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Law School Case Brief

Harris v. State - 806 A.2d 119 (Del. 2002)


Police suspicion of a person's involvement in criminal activity is reasonable if it is based on the detaining officer's ability to point to specific and articulable facts which, taken together with rational inferences from those facts, reasonably warrant the intrusion. The reasonable suspicion standard is not readily, or even usefully, reduced to a neat set of legal rules and is somewhat abstract. Thus, a finding of reasonable suspicion depends on the concrete factual circumstances of individual cases. Reasonable suspicion also is a less demanding standard than probable cause and requires a showing considerably less than a preponderance of the evidence.


An officer was monitoring trains for drug couriers, and became suspicious of defendant, who allegedly fit a drug courier profile, and who looked over his shoulder three times. Police followed defendant down the platform exit steps into the station and observed the latter talking to another man and using a payphone. Police followed a car defendant entered, blocked it with their vehicles, stood with guns drawn, and shouted, "Police, put your hands up." A search of defendant's bag produced cocaine. Defendant was charged with possession cocaine with intent to deliver and trafficking in more than 100 grams of cocaine. Defendant moved to suppress the cocaine found in the backpack. After the suppression hearing, the Superior Court denied that motion. Eventually, defendant was convicted. On appeal, defendant contended that the police officers lacked the requisite justification to stop the vehicle in which he was riding and to search its occupants and contents. It is his position that the stop was unreasonable under the Fourth Amendment to the United States Constitution and under Article I, Section 6 of the Delaware Constitution. Defendant argued that the stop constituted a full-blown search and seizure requiring probable cause and that the police did not have probable cause or even reasonable suspicion to stop him.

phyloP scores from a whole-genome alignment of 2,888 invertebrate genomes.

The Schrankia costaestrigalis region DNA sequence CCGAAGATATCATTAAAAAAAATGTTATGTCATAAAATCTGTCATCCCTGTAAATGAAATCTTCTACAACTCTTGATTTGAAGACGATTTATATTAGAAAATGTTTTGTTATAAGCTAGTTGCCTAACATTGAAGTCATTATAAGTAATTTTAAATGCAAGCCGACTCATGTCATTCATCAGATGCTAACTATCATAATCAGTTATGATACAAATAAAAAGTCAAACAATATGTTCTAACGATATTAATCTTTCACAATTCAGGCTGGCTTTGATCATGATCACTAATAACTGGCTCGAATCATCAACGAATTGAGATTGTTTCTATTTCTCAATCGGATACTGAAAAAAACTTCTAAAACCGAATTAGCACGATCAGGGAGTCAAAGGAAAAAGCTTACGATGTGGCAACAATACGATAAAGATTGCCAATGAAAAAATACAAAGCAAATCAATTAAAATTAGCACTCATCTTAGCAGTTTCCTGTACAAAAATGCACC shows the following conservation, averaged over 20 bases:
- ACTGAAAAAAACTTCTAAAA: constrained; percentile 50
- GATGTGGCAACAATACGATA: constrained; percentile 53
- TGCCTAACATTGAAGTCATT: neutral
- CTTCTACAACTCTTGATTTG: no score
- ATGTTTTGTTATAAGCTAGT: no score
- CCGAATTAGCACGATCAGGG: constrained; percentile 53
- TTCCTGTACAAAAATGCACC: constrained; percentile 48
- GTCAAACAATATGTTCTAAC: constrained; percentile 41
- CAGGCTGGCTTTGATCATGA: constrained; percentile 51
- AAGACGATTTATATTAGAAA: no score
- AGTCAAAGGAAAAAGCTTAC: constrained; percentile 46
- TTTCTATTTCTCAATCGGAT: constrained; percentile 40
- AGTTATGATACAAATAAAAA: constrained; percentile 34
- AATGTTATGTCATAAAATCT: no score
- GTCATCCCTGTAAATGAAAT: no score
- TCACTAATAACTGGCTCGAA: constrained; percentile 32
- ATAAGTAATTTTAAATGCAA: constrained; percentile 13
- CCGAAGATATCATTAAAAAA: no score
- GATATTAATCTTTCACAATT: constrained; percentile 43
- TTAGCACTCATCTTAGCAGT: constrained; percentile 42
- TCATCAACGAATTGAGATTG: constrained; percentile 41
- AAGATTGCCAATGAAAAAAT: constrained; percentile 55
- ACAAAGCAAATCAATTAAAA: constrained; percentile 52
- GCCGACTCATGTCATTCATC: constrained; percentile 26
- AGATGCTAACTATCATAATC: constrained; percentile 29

Did the police officers have probable cause or reasonable suspicion to stop defendant and search the contents of his bag?




The Court held that the circumstances of the case were insufficient to establish reasonable suspicion, where the officer never stated that defendant appeared nervous or concerned about evading detection. The officer never explained how defendant's behavior matched the characteristics of the police's drug courier profile. The officer had an inchoate and unparticularized suspicion or hunch rather than reasonable suspicion. As police lacked reasonable suspicion to stop defendant, they necessarily lacked probable cause to search his backpack.

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